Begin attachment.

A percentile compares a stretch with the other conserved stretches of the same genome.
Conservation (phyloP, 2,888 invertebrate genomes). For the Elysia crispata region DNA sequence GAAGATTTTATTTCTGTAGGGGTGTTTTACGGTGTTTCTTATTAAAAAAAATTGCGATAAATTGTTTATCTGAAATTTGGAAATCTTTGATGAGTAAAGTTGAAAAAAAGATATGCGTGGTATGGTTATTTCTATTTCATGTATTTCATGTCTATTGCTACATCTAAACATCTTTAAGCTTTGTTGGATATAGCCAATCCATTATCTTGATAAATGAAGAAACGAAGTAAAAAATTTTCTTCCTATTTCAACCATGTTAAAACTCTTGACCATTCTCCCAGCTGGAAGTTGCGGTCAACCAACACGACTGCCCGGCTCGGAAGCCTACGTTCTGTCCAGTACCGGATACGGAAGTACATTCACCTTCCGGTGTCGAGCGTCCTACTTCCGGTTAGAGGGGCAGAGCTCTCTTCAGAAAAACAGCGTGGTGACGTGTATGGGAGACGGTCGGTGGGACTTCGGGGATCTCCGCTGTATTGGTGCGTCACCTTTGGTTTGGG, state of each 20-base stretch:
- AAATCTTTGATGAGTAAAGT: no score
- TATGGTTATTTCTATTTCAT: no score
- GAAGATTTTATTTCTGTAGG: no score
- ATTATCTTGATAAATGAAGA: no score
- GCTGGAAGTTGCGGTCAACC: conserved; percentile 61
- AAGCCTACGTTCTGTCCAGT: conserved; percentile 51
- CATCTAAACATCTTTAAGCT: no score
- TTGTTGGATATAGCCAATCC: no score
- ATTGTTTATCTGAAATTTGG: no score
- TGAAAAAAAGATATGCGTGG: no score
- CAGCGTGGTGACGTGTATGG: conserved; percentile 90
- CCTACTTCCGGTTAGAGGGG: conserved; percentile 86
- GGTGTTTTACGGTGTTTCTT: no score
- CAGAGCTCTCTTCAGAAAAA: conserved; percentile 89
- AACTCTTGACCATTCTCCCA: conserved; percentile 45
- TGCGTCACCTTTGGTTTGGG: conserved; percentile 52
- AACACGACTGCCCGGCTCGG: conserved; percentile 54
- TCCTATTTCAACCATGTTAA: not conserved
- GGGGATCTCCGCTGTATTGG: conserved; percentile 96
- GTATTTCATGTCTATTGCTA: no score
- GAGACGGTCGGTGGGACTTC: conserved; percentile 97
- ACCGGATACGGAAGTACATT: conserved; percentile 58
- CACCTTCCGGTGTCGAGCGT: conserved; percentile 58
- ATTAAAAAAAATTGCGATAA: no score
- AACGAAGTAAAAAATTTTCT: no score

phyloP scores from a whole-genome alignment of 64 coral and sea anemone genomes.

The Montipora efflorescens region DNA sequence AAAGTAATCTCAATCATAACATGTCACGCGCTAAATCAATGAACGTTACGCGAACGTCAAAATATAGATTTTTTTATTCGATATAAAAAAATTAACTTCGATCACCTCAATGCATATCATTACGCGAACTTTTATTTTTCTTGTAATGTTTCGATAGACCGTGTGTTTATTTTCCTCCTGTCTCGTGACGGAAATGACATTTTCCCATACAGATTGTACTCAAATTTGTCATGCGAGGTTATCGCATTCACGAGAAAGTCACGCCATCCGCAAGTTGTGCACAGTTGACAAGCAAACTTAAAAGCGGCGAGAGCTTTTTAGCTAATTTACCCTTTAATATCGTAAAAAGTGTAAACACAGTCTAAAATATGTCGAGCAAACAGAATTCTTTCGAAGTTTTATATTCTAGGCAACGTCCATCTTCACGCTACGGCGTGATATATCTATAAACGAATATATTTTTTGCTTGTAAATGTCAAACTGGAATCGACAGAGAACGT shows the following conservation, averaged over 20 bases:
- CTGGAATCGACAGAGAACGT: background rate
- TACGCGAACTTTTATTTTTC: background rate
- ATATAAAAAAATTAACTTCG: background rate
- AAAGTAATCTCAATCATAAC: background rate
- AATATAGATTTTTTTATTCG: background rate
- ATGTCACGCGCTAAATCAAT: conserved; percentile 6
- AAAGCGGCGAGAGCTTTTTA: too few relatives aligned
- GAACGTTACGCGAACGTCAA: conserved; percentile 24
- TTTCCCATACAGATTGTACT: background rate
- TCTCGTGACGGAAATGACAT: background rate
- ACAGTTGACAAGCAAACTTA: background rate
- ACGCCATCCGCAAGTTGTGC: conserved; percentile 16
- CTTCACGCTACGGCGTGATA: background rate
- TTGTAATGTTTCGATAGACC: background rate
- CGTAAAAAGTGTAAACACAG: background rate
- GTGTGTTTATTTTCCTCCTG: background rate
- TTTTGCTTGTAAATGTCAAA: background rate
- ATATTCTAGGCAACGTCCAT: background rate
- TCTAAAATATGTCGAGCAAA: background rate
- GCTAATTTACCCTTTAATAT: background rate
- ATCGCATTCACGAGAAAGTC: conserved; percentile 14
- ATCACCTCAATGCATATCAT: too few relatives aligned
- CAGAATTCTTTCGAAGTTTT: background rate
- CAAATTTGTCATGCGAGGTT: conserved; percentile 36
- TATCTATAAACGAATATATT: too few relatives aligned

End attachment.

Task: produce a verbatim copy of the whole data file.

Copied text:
A percentile compares a stretch with the other conserved stretches of the same genome.
Conservation (phyloP, 2,888 invertebrate genomes). For the Elysia crispata region DNA sequence GAAGATTTTATTTCTGTAGGGGTGTTTTACGGTGTTTCTTATTAAAAAAAATTGCGATAAATTGTTTATCTGAAATTTGGAAATCTTTGATGAGTAAAGTTGAAAAAAAGATATGCGTGGTATGGTTATTTCTATTTCATGTATTTCATGTCTATTGCTACATCTAAACATCTTTAAGCTTTGTTGGATATAGCCAATCCATTATCTTGATAAATGAAGAAACGAAGTAAAAAATTTTCTTCCTATTTCAACCATGTTAAAACTCTTGACCATTCTCCCAGCTGGAAGTTGCGGTCAACCAACACGACTGCCCGGCTCGGAAGCCTACGTTCTGTCCAGTACCGGATACGGAAGTACATTCACCTTCCGGTGTCGAGCGTCCTACTTCCGGTTAGAGGGGCAGAGCTCTCTTCAGAAAAACAGCGTGGTGACGTGTATGGGAGACGGTCGGTGGGACTTCGGGGATCTCCGCTGTATTGGTGCGTCACCTTTGGTTTGGG, state of each 20-base stretch:
- AAATCTTTGATGAGTAAAGT: no score
- TATGGTTATTTCTATTTCAT: no score
- GAAGATTTTATTTCTGTAGG: no score
- ATTATCTTGATAAATGAAGA: no score
- GCTGGAAGTTGCGGTCAACC: conserved; percentile 61
- AAGCCTACGTTCTGTCCAGT: conserved; percentile 51
- CATCTAAACATCTTTAAGCT: no score
- TTGTTGGATATAGCCAATCC: no score
- ATTGTTTATCTGAAATTTGG: no score
- TGAAAAAAAGATATGCGTGG: no score
- CAGCGTGGTGACGTGTATGG: conserved; percentile 90
- CCTACTTCCGGTTAGAGGGG: conserved; percentile 86
- GGTGTTTTACGGTGTTTCTT: no score
- CAGAGCTCTCTTCAGAAAAA: conserved; percentile 89
- AACTCTTGACCATTCTCCCA: conserved; percentile 45
- TGCGTCACCTTTGGTTTGGG: conserved; percentile 52
- AACACGACTGCCCGGCTCGG: conserved; percentile 54
- TCCTATTTCAACCATGTTAA: not conserved
- GGGGATCTCCGCTGTATTGG: conserved; percentile 96
- GTATTTCATGTCTATTGCTA: no score
- GAGACGGTCGGTGGGACTTC: conserved; percentile 97
- ACCGGATACGGAAGTACATT: conserved; percentile 58
- CACCTTCCGGTGTCGAGCGT: conserved; percentile 58
- ATTAAAAAAAATTGCGATAA: no score
- AACGAAGTAAAAAATTTTCT: no score

phyloP scores from a whole-genome alignment of 64 coral and sea anemone genomes.

The Montipora efflorescens region DNA sequence AAAGTAATCTCAATCATAACATGTCACGCGCTAAATCAATGAACGTTACGCGAACGTCAAAATATAGATTTTTTTATTCGATATAAAAAAATTAACTTCGATCACCTCAATGCATATCATTACGCGAACTTTTATTTTTCTTGTAATGTTTCGATAGACCGTGTGTTTATTTTCCTCCTGTCTCGTGACGGAAATGACATTTTCCCATACAGATTGTACTCAAATTTGTCATGCGAGGTTATCGCATTCACGAGAAAGTCACGCCATCCGCAAGTTGTGCACAGTTGACAAGCAAACTTAAAAGCGGCGAGAGCTTTTTAGCTAATTTACCCTTTAATATCGTAAAAAGTGTAAACACAGTCTAAAATATGTCGAGCAAACAGAATTCTTTCGAAGTTTTATATTCTAGGCAACGTCCATCTTCACGCTACGGCGTGATATATCTATAAACGAATATATTTTTTGCTTGTAAATGTCAAACTGGAATCGACAGAGAACGT shows the following conservation, averaged over 20 bases:
- CTGGAATCGACAGAGAACGT: background rate
- TACGCGAACTTTTATTTTTC: background rate
- ATATAAAAAAATTAACTTCG: background rate
- AAAGTAATCTCAATCATAAC: background rate
- AATATAGATTTTTTTATTCG: background rate
- ATGTCACGCGCTAAATCAAT: conserved; percentile 6
- AAAGCGGCGAGAGCTTTTTA: too few relatives aligned
- GAACGTTACGCGAACGTCAA: conserved; percentile 24
- TTTCCCATACAGATTGTACT: background rate
- TCTCGTGACGGAAATGACAT: background rate
- ACAGTTGACAAGCAAACTTA: background rate
- ACGCCATCCGCAAGTTGTGC: conserved; percentile 16
- CTTCACGCTACGGCGTGATA: background rate
- TTGTAATGTTTCGATAGACC: background rate
- CGTAAAAAGTGTAAACACAG: background rate
- GTGTGTTTATTTTCCTCCTG: background rate
- TTTTGCTTGTAAATGTCAAA: background rate
- ATATTCTAGGCAACGTCCAT: background rate
- TCTAAAATATGTCGAGCAAA: background rate
- GCTAATTTACCCTTTAATAT: background rate
- ATCGCATTCACGAGAAAGTC: conserved; percentile 14
- ATCACCTCAATGCATATCAT: too few relatives aligned
- CAGAATTCTTTCGAAGTTTT: background rate
- CAAATTTGTCATGCGAGGTT: conserved; percentile 36
- TATCTATAAACGAATATATT: too few relatives aligned